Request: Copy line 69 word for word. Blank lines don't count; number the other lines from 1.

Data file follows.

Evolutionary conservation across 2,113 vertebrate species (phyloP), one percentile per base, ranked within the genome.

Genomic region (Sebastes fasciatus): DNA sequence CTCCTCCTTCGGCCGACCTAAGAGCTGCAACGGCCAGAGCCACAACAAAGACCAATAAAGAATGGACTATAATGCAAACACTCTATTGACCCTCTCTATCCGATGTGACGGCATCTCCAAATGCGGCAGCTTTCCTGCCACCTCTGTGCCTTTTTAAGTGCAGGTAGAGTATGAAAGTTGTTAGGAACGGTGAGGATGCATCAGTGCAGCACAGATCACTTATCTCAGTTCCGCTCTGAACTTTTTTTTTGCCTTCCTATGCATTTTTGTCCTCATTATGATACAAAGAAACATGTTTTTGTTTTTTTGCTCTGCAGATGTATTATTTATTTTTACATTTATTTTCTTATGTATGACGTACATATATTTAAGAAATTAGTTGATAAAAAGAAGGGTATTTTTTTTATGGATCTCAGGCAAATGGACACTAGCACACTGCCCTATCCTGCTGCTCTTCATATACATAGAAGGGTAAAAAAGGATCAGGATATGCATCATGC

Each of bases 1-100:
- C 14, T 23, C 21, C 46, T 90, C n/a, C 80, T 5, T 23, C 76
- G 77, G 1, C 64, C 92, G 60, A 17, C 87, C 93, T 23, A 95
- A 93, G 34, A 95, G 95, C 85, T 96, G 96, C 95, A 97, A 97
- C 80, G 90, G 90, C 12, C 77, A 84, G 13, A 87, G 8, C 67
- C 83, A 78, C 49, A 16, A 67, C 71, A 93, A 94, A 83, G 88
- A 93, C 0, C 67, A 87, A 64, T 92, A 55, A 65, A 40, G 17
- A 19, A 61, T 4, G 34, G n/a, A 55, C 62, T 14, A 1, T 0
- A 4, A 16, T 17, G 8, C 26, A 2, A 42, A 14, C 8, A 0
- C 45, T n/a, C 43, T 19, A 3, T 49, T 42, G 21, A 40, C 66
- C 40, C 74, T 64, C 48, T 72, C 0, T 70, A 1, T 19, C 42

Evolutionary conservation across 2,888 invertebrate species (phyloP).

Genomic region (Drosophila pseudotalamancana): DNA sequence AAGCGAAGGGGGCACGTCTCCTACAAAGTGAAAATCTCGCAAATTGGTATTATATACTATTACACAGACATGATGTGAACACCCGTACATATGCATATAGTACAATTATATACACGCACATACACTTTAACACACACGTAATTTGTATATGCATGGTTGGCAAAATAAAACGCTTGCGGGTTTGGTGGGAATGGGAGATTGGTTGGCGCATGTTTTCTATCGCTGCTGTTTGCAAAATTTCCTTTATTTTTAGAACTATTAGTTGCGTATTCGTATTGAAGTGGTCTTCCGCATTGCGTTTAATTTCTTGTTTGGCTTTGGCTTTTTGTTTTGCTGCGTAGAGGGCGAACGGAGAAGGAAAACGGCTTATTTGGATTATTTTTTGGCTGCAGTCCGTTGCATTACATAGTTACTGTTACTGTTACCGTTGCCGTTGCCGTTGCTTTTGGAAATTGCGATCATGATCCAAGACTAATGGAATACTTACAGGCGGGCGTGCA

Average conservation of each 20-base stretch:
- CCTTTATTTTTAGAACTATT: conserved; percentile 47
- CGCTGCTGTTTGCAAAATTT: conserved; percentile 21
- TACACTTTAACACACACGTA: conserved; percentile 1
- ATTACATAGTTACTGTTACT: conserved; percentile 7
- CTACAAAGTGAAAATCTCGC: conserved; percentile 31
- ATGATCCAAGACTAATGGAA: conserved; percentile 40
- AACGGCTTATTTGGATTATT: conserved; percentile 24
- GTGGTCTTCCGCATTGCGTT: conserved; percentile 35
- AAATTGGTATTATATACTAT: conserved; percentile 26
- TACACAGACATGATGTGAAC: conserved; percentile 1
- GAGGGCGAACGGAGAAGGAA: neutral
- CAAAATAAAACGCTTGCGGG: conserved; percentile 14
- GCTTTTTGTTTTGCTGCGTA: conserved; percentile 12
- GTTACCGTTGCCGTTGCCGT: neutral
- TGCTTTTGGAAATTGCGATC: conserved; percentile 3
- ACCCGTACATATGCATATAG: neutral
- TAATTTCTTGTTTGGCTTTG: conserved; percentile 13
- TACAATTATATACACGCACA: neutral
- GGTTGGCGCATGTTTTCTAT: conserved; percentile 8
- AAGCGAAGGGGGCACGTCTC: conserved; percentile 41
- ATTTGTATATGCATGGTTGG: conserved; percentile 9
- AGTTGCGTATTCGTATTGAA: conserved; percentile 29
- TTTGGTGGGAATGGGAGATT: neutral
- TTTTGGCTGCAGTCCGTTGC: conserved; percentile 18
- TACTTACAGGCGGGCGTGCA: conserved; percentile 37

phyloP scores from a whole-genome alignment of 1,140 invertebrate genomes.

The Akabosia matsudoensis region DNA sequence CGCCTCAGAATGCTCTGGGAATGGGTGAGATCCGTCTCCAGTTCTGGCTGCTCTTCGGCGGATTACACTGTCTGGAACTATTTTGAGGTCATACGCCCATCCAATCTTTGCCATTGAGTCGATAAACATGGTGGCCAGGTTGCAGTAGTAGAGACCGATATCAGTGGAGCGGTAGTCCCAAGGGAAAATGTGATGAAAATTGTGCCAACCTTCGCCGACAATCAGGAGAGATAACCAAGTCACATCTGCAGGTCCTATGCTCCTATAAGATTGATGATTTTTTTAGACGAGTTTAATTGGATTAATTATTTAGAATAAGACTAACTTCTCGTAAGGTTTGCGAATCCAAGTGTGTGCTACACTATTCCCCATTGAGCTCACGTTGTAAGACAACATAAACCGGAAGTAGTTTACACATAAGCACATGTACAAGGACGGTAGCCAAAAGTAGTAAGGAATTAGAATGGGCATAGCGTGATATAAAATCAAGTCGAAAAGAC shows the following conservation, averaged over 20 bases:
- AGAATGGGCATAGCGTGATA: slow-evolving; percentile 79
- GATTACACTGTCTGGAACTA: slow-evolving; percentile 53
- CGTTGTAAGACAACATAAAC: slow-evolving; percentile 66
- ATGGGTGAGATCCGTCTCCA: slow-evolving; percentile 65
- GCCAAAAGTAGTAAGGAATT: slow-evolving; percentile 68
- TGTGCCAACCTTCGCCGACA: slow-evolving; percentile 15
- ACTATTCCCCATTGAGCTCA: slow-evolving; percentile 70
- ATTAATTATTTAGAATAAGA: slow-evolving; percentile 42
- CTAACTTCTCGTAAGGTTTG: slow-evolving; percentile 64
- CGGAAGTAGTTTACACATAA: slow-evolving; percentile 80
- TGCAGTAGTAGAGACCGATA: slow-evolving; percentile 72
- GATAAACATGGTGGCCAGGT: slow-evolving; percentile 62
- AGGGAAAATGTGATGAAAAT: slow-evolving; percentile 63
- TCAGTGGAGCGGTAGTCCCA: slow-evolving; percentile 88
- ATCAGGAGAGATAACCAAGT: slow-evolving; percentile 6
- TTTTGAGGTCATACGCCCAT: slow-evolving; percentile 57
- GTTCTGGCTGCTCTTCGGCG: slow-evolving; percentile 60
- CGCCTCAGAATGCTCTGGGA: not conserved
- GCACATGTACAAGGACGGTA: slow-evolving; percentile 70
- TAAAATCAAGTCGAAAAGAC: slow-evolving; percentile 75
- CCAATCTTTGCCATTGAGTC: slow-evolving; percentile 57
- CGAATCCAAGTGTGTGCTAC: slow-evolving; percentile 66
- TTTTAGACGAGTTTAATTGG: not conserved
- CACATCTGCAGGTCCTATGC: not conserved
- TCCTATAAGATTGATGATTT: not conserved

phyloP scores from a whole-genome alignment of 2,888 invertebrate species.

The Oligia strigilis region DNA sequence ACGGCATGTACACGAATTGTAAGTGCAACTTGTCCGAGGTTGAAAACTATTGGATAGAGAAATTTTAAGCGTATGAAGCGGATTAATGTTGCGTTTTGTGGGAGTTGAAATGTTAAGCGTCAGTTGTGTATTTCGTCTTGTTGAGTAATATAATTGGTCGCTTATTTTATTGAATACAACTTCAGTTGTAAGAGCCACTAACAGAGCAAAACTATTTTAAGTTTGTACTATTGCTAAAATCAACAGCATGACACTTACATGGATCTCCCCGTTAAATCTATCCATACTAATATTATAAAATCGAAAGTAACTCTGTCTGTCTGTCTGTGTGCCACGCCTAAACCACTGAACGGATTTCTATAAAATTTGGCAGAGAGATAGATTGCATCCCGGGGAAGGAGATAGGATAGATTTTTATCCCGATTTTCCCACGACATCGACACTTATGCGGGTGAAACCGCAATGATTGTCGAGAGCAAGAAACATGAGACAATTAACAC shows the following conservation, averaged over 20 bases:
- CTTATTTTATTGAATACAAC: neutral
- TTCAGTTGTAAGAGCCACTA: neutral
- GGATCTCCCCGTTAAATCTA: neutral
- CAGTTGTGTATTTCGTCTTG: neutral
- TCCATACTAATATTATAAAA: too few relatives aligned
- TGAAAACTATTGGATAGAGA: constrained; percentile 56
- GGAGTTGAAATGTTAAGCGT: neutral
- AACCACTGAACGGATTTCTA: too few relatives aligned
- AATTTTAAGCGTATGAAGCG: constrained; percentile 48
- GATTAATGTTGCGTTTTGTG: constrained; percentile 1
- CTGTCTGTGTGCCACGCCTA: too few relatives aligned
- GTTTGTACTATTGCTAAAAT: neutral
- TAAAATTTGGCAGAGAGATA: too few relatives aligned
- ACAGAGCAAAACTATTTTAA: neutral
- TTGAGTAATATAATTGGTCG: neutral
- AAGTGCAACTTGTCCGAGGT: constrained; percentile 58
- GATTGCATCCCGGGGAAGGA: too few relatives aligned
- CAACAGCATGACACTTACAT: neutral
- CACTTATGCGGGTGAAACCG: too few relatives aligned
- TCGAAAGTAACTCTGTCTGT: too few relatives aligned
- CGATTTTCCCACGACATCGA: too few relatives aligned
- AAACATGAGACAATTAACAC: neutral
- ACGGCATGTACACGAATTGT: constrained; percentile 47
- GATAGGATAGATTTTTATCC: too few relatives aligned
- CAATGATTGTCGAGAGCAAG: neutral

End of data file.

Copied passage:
phyloP scores from a whole-genome alignment of 2,888 invertebrate species.